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The State of Things
12:01 pm
Mon March 18, 2013

North Carolina Journalist Gives A Behind-The-Scenes Look At Local Media

I Never Promised Not To Tell by Grady Jefferys
Credit Amazon.com

The Pew Research Center released its annual State of the Media report for 2012, and television news viewership is down. Political coverage has declined, and on local TV news, 40 percent of the content is made up of traffic, sports and weather. Meanwhile, newspaper newsrooms in 2012 employed 40,000 people, the smallest number of full-time journalists since 1978.

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State of Things
8:31 am
Tue July 10, 2012

Honoring Robert Lee Vann

www.chowandiscoverygroup.org

North Carolina native Robert Lee Vann was a pioneer of journalism during his lifetime. He served as editor of "The Pittsburgh Courier" which was the largest black newspaper in circulation until Vann’s death in 1940. He was recently commemorated in his hometown of Ahoskie, NC with a long-earned historical marker. Marvin Jones of the Chowan Discovery Group and Cash Michaels, editor of The Carolinian, join host Frank Stasio to talk about both Vann's legacy and the legacy of the black press.

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State of Things
11:19 am
Thu May 31, 2012

Citizen Journalism from China to Carolina

Bo Xilai was a fast-rising politician in China. His sudden downfall plays out like a soap opera, with stories of corruption, hidden money, and murder. This story was picked up by the international press, but the details first broke on a Chinese language website called Boxun.com, which is run out of an office in Durham, NC. Host Frank Stasio will take a look at citizen journalism, working from half a world away with Watson Meng, the founder and editor of Boxun.com, and Scott Savitt, a China journalist and translator.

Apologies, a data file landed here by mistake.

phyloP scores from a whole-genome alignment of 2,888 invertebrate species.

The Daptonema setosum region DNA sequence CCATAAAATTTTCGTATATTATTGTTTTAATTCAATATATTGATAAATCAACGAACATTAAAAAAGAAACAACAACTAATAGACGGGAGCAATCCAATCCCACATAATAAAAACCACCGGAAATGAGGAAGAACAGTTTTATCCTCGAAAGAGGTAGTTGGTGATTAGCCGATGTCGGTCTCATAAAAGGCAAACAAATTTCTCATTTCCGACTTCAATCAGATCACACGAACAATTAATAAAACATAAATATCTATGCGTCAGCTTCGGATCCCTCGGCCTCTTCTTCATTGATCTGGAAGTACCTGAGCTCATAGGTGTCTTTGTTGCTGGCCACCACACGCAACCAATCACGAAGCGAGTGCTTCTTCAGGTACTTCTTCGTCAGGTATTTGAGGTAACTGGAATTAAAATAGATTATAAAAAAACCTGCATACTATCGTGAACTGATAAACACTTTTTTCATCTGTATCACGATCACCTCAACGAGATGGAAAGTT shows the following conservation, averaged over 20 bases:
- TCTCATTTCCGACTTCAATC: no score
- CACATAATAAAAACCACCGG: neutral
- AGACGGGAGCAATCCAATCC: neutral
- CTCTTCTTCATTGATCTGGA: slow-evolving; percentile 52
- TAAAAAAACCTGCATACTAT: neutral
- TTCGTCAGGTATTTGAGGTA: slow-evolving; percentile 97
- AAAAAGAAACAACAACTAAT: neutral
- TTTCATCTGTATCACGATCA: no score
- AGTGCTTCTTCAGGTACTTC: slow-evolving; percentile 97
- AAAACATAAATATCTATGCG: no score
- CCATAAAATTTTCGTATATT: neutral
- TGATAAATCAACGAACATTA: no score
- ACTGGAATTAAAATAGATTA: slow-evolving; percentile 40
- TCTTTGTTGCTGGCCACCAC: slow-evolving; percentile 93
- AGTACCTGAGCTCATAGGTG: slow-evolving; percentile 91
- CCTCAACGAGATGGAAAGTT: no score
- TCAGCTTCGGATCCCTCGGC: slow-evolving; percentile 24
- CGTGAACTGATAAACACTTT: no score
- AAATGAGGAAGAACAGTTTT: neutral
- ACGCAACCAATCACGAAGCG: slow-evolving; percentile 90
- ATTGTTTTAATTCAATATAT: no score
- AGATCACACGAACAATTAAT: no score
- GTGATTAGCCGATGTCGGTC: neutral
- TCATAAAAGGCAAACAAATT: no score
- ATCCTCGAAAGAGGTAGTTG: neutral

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State of Things
9:48 am
Tue April 3, 2012

The New Republic

Photo By Jerry Bauer

Lionel Shriver’s latest novel “The New Republic” (Harper/2012) tackles terrorism, journalism and the codependent relationship between the two.

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Arts & Culture
5:20 am
Fri November 4, 2011

Citizen Journalism And The Need To Verify

Researchers at Duke University are making it easier for citizen journalists and traditional media companies to work together.

Many of the stories told during the Arab spring were not coming from traditional media organizations - or professional reporters. They were told in photos and videos captured on smartphones by people in their own neighborhoods.

Landon Cox is a computer scientist at Duke. He and a group of researchers there have come up with YouProve, smartphone software that solves two key problems with citizen journalism.